Comedian Rob Beckett on bringing Wallop! to Belfast and Derry

David Roy quizzes top comic Rob Beckett about bringing his Wallop! stand-up tour to Derry and Belfast next week, his best selling autobiography A Class Act and taking hit podcast Parenting Hell out on the road...

Rob Beckett returns to the north next week
Rob Beckett returns to the north next week

:: HI ROB, how was your Halloween this year?

I don't bother with it to be honest. I hate it, it's just like a Lynx advert for paedos, innit, trick or treating? It's not for me. And not in southeast London. It's a bit dicey.

Also, I grew up in a very working class household, so someone knocking on the door asking for stuff gives me a bit of PTSD.

:: Are you looking forward to playing Belfast and Derry next week on your Wallop! tour?

Yeah, I'm really looking forward to it. My favourite part of the tour is when you get to go to places you don't normally go to, and it feels like a bit of a holiday. Because I love doing stand up, and it was always my dream to travel the world and get paid to do it. You know, like, it's amazing.

If I went to Belfast with my mates for three nights, I'd still try and get a gig at the comedy club, because that's what I love to do. It's like a hobby that's got out of hand.

:: Do the crowds treat you well over here?

Well, I've never gigged in Derry before, but one mistake I did make when I first went to Belfast is that I normally ask people where they're from, what they do and who they are. And, in Belfast, they don't always really want to give you too much detail about all that, which I learned quite quickly as a naive 23-year-old Londoner.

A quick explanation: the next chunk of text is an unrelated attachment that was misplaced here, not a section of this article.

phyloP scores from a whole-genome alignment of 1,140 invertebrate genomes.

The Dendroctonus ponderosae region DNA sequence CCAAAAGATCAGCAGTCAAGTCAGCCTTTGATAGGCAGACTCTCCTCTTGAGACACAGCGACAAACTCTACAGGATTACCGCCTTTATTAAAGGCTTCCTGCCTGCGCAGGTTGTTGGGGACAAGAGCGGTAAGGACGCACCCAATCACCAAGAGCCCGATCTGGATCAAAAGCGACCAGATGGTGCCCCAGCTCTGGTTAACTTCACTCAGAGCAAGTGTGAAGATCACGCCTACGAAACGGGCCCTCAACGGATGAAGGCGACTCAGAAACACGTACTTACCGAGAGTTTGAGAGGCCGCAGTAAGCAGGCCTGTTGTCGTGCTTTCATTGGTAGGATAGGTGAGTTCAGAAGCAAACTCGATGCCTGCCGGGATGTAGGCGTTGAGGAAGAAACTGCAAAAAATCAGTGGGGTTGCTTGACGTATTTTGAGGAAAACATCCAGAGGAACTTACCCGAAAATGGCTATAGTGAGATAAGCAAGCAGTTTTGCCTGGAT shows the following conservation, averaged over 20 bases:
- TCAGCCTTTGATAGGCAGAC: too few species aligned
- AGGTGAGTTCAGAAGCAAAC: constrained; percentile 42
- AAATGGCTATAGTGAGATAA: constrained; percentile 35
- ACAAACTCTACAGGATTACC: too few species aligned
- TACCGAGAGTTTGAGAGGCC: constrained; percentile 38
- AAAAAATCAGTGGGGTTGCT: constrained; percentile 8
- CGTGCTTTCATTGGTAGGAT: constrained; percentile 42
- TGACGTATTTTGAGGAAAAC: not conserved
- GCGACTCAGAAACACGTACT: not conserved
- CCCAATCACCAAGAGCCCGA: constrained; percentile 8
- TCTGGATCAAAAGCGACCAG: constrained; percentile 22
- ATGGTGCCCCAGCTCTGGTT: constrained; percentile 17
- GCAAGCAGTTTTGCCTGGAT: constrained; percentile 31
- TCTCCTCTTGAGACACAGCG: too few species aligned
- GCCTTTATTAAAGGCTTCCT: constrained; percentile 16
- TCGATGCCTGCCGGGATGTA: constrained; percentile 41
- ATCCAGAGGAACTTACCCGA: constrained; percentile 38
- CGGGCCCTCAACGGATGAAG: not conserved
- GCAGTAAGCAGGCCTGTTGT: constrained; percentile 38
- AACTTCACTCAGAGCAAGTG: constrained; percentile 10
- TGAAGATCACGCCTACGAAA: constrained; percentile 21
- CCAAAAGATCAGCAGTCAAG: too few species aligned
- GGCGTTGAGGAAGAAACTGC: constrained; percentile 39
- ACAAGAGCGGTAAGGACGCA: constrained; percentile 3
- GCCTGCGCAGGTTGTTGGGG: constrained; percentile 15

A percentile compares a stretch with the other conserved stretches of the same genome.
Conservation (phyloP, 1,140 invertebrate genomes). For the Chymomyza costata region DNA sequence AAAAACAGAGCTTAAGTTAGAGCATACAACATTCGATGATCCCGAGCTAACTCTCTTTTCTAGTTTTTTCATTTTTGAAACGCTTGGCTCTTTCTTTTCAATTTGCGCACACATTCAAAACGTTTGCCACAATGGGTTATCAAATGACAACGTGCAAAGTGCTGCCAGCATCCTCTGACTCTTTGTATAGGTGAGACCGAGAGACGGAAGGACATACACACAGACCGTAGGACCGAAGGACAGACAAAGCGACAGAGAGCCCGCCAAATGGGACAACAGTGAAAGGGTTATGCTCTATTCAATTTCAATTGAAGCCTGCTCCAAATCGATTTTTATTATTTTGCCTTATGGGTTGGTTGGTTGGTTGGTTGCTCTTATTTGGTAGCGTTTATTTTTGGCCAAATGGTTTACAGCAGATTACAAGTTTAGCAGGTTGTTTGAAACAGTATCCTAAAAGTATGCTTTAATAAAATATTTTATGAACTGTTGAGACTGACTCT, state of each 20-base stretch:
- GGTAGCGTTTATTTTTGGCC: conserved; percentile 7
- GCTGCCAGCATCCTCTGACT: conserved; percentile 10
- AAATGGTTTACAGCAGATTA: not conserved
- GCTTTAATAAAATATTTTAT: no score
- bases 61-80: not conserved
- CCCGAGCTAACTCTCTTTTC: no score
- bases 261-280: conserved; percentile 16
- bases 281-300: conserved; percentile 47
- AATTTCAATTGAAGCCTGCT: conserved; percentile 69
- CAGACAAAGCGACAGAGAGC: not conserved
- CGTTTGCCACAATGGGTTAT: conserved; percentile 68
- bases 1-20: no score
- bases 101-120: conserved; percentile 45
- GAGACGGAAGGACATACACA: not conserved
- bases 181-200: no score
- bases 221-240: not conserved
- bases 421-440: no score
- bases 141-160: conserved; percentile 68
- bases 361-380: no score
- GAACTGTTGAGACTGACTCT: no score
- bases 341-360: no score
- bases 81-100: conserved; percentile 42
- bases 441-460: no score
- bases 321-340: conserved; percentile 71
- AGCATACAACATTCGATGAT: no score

But the crowds there are always really up for it. It's one of those where everyone's so funny, with the Irish sense of humour. It's a bit like Glasgow and Liverpool, you've got such a strong identity where you're so funny in and of yourselves. Whereas, in London, sometimes you just get a load of miserable b******s in who are sort of like 'uhh' and you really have to prove yourself a bit more.

:: You originally wrote Wallop! over three years ago and had to abandon the tour due to Covid in 2020 – how much of that original show still survives in 2022?

There's some big solid routines that have stayed the course. But then a few other little bits have crept in, like a couple of little references to Covid – but not much, because I don't want to depress people – and I've got a big routine now about smoking and my family at weddings and stuff. But the show is never finished really. My job is just to be as funny as possible. And really, the routines that make that happen can chop and change.

The show always changes from night to night anyway, like 20 per cent of it, because if the crowd are up for chatting and messing about then that could be a full 20 minutes. It depends on the crowd, depends on the night of the week – Tuesday night in Cambridge, you're not getting much out of, whereas with a Friday or Saturday night in Newcastle, that could be half the show.

And sometimes the best shows are the ones where I don't even get round to doing all the material because other stuff has cropped up. You know, like if you're in the pub, and it's really funny, no one's really planned what they're going to say, have they? And that's what I'm always trying to achieve. That, like, real life comedy.

:: Is that why you don't write much for the shows beyond bullet points of general topics, rather than meticulously planning everything out?